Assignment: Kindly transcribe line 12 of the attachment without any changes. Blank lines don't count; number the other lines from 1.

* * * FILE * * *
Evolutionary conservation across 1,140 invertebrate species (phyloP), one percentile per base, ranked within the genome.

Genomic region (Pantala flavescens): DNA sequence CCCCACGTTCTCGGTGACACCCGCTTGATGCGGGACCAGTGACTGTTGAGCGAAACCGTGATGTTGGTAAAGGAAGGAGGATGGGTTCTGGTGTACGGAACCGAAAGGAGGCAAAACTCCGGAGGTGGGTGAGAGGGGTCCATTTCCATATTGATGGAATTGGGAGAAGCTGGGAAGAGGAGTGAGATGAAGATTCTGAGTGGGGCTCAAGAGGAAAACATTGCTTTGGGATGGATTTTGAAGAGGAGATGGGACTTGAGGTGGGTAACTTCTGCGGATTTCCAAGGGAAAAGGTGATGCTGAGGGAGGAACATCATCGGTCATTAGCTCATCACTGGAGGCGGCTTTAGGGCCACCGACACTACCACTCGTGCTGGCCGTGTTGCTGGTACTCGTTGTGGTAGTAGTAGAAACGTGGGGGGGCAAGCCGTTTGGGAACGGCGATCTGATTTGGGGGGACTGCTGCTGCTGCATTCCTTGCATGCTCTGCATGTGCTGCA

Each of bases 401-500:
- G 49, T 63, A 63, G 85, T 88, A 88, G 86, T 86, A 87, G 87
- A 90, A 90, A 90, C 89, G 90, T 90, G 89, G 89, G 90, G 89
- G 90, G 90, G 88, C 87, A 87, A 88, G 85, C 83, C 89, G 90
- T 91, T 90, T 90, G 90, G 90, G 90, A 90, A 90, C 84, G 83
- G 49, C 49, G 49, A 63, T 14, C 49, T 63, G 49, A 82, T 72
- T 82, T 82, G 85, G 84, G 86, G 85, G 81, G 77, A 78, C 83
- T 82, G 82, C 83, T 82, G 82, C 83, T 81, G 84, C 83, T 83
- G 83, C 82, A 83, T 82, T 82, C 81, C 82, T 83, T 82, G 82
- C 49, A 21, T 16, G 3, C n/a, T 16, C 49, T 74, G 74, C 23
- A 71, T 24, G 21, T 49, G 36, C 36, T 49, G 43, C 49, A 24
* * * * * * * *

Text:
- C 49, A 21, T 16, G 3, C n/a, T 16, C 49, T 74, G 74, C 23